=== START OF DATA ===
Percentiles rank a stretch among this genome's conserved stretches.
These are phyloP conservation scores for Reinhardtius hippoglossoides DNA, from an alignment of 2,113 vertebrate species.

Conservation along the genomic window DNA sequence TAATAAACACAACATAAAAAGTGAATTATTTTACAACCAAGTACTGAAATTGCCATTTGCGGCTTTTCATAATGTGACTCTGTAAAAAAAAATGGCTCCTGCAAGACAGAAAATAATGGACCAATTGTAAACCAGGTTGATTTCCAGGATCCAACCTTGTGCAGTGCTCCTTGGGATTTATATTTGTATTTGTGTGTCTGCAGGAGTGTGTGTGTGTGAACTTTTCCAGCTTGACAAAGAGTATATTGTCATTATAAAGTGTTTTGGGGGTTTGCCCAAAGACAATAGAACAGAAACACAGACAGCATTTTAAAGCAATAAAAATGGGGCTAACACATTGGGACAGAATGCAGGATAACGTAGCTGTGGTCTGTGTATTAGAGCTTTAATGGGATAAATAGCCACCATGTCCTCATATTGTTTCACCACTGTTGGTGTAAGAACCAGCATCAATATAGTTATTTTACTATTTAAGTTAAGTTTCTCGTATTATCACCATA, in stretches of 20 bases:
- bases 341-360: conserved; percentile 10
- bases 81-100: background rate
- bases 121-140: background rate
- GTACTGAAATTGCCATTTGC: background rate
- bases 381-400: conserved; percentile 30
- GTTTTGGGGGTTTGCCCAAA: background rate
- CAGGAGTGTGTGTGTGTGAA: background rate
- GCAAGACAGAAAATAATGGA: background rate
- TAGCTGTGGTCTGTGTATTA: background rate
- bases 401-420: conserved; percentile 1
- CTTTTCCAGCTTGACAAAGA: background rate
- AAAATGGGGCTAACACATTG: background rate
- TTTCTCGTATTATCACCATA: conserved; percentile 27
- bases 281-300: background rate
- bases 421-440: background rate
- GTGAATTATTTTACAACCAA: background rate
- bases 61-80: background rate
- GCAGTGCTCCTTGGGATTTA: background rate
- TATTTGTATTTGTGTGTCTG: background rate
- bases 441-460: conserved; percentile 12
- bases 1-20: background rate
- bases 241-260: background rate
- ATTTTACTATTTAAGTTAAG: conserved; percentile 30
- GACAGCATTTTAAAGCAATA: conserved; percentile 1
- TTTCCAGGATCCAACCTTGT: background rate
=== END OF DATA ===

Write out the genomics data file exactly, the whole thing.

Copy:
Percentiles rank a stretch among this genome's conserved stretches.
These are phyloP conservation scores for Reinhardtius hippoglossoides DNA, from an alignment of 2,113 vertebrate species.

Conservation along the genomic window DNA sequence TAATAAACACAACATAAAAAGTGAATTATTTTACAACCAAGTACTGAAATTGCCATTTGCGGCTTTTCATAATGTGACTCTGTAAAAAAAAATGGCTCCTGCAAGACAGAAAATAATGGACCAATTGTAAACCAGGTTGATTTCCAGGATCCAACCTTGTGCAGTGCTCCTTGGGATTTATATTTGTATTTGTGTGTCTGCAGGAGTGTGTGTGTGTGAACTTTTCCAGCTTGACAAAGAGTATATTGTCATTATAAAGTGTTTTGGGGGTTTGCCCAAAGACAATAGAACAGAAACACAGACAGCATTTTAAAGCAATAAAAATGGGGCTAACACATTGGGACAGAATGCAGGATAACGTAGCTGTGGTCTGTGTATTAGAGCTTTAATGGGATAAATAGCCACCATGTCCTCATATTGTTTCACCACTGTTGGTGTAAGAACCAGCATCAATATAGTTATTTTACTATTTAAGTTAAGTTTCTCGTATTATCACCATA, in stretches of 20 bases:
- bases 341-360: conserved; percentile 10
- bases 81-100: background rate
- bases 121-140: background rate
- GTACTGAAATTGCCATTTGC: background rate
- bases 381-400: conserved; percentile 30
- GTTTTGGGGGTTTGCCCAAA: background rate
- CAGGAGTGTGTGTGTGTGAA: background rate
- GCAAGACAGAAAATAATGGA: background rate
- TAGCTGTGGTCTGTGTATTA: background rate
- bases 401-420: conserved; percentile 1
- CTTTTCCAGCTTGACAAAGA: background rate
- AAAATGGGGCTAACACATTG: background rate
- TTTCTCGTATTATCACCATA: conserved; percentile 27
- bases 281-300: background rate
- bases 421-440: background rate
- GTGAATTATTTTACAACCAA: background rate
- bases 61-80: background rate
- GCAGTGCTCCTTGGGATTTA: background rate
- TATTTGTATTTGTGTGTCTG: background rate
- bases 441-460: conserved; percentile 12
- bases 1-20: background rate
- bases 241-260: background rate
- ATTTTACTATTTAAGTTAAG: conserved; percentile 30
- GACAGCATTTTAAAGCAATA: conserved; percentile 1
- TTTCCAGGATCCAACCTTGT: background rate